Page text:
Can a meme be redeemed? That’s the central question in Arthur Jones’ Feels Good Man — a documentary that premiered at Sundance this year charting the course of the creator of Pepe the Frog, a comic book character turned universally recognized meme, as he attempts to reclaim it from racists and shitposters.
The sweet, gentle pacing of the doc fits well with the calm, sensitive demeanor of its creator Matt Furie. Furie is described as “ethereal” by one of his friends in the piece and that’s mostly true. As Pepe is created, then coopted by the residents of 4chan and turned into a meme representing ennui, disenfranchisement and white supremacy in turn, Furie takes it mostly in stride.
But he’s not without passion, as lines begin to be crossed and Pepe becomes registered as hate speech by the Anti-Defamation League, Furie sees an opportunity to try to reclaim his symbol. He’s unsuccessful for the same reason anything is popular on the internet — there are simply too many nerve endings to properly anesthetize them all.
The vast majority of the people that use Pepe are completely unaware of its origins. And the general community of Internet people that communicate via memes go a step beyond that to being un-able to even grasp the concept of ownership. Once something has entered into the cultural bloodstream of the Internet, its origins often dwindle to insignificance.
That doesn’t, of course, stop a creator from existing or caring how their creation is used. And the portrait painted here of a gentle and caring artist forced to watch the subversion and perversion of his creation is heartbreaking and important.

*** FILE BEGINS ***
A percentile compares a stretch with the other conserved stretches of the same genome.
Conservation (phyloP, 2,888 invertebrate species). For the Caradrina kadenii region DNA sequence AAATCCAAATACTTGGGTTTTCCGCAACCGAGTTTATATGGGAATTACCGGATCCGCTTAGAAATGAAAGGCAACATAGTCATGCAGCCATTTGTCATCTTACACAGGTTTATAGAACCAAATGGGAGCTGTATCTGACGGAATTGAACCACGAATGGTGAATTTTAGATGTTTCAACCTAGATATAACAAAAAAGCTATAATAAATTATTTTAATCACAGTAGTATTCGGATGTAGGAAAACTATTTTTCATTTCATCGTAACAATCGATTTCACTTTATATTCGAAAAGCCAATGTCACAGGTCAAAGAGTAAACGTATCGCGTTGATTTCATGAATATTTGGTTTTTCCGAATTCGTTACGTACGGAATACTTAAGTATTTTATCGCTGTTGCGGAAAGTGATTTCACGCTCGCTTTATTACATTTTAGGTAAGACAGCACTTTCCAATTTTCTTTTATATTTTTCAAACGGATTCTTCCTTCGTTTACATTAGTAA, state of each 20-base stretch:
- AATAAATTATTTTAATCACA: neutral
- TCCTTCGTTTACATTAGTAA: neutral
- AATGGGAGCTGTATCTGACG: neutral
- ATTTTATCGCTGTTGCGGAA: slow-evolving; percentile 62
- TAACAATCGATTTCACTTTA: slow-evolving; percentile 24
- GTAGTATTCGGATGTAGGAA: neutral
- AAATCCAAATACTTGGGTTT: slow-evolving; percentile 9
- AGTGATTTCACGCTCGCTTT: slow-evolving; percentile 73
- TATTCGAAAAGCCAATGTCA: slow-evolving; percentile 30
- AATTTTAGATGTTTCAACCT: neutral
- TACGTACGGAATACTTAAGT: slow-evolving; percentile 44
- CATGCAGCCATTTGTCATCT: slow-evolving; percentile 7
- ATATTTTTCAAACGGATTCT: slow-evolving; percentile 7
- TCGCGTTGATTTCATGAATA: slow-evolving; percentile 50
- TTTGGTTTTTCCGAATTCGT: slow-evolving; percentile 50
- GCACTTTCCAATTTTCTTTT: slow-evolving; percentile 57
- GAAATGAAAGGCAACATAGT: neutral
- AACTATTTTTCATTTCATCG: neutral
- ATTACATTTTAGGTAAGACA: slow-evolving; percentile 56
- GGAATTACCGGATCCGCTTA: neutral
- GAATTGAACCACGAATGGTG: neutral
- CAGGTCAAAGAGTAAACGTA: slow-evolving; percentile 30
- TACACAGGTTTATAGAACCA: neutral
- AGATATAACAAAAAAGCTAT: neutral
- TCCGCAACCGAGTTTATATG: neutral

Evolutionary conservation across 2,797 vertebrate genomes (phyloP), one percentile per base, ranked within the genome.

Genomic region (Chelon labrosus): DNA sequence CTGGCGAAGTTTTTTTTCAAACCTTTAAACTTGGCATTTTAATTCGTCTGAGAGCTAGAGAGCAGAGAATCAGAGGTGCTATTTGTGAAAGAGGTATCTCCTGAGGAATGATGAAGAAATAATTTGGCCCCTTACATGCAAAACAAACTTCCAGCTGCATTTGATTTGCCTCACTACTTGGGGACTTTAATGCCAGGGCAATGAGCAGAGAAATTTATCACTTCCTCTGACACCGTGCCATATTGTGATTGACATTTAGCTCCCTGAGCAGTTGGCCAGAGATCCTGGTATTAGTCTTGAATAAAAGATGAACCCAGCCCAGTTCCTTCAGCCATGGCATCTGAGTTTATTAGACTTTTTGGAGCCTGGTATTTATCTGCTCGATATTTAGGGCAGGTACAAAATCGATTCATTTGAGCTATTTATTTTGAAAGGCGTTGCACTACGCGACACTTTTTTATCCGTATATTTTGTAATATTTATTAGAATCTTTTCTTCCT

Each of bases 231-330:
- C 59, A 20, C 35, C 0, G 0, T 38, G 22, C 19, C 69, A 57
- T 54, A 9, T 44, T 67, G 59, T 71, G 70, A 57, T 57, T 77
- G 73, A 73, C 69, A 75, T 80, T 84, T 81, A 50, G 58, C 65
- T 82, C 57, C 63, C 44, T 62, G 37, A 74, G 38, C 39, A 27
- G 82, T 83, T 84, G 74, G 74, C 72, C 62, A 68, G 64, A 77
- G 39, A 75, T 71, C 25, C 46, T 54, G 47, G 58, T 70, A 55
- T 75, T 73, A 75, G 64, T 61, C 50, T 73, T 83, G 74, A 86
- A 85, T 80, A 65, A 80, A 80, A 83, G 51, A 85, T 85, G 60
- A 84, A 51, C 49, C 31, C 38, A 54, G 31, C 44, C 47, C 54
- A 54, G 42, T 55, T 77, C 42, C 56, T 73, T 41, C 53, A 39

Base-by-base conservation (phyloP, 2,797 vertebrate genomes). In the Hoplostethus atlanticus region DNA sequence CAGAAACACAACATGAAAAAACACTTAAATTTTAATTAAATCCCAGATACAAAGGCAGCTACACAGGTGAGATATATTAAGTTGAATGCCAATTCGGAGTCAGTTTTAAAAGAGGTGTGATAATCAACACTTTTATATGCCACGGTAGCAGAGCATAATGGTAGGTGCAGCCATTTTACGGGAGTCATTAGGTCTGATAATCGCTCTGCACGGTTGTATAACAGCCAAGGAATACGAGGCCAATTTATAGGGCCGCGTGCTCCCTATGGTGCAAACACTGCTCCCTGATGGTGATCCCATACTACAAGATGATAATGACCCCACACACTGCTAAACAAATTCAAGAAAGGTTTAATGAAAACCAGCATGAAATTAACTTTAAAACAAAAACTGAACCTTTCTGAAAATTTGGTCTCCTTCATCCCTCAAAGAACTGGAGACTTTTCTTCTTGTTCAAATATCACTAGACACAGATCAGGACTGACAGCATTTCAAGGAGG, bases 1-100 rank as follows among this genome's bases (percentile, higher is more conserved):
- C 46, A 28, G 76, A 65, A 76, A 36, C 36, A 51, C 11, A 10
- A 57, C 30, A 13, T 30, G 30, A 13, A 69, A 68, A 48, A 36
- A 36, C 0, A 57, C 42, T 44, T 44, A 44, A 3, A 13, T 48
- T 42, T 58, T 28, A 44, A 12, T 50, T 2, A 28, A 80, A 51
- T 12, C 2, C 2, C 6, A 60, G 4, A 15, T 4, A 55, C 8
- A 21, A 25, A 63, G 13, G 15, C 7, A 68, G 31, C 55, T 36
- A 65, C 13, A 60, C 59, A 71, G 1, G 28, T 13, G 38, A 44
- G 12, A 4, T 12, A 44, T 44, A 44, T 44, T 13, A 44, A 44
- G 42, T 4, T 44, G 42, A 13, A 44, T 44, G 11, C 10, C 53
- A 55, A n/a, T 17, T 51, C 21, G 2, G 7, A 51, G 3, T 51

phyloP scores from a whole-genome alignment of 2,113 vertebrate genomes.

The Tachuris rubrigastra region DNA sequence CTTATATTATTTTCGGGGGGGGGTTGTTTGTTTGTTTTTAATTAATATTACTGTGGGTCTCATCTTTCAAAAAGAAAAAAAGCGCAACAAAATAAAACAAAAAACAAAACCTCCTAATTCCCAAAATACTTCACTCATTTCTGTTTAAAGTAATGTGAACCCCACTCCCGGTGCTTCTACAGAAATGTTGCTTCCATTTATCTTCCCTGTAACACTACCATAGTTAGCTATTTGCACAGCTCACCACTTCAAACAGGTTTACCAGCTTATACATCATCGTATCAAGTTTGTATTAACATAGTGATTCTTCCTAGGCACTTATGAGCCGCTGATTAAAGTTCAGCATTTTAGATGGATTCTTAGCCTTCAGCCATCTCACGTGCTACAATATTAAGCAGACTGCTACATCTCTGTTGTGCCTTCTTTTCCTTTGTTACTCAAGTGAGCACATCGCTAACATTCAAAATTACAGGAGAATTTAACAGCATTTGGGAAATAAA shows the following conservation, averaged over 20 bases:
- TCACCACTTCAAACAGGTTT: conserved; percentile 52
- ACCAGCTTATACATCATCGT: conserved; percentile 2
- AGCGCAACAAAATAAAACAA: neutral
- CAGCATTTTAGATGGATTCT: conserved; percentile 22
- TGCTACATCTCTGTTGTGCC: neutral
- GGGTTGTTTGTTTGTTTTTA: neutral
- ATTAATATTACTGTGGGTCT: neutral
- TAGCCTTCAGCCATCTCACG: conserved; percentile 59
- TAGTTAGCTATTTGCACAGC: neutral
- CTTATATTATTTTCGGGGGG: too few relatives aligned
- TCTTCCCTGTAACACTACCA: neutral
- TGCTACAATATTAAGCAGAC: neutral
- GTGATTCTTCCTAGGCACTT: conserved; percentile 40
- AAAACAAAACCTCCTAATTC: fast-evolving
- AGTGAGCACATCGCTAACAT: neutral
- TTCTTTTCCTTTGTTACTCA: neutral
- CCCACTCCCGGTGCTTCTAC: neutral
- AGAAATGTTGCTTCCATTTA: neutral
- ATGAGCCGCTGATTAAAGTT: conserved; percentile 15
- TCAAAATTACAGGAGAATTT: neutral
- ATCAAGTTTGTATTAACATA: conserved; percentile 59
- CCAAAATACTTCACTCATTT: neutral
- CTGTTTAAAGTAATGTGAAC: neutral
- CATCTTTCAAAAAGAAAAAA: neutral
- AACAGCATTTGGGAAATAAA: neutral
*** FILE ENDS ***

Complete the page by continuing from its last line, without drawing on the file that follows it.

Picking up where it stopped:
Feels Good Man stands above the pack of docs about internet cultural phenomenon. It peels back enough of the layers of the onion to be effective in ways that analysis of culturally complex idioms born online are often deficient.
Too many times over the years we’ve seen online movements analyzed with an overly simplistic point of view. And the main way they typically fall down is by not including the influence and effect of that staple of online life: trolls. People doing things for the hell of it who then become a part of a larger movement but always have that arms length remove to fall back on, able to claim that it was just a gag.
Jones mentioned during a Q&A after the screening that they wanted Furie’s art to be a character, to have a part to play throughout the film. In addition to scenes of Matt drawing, this is best accomplished by the absolutely gorgeous animation sequences that Jones and a team of animators created of Pepe and the rest of the Boy’s Club characters. They’re delightful and welcome respite from the somewhat hammer-like nature of the dark places Pepe is unwittingly drawn by the various subcultures he is adopted by.
It’s not a perfect film; the sequences with an occultist are goofy in a way that doesn’t fit with the overall flavor of the piece. But it’s probably one of the better documentary films ever made about the Internet era and well worth watching when it gets picked up.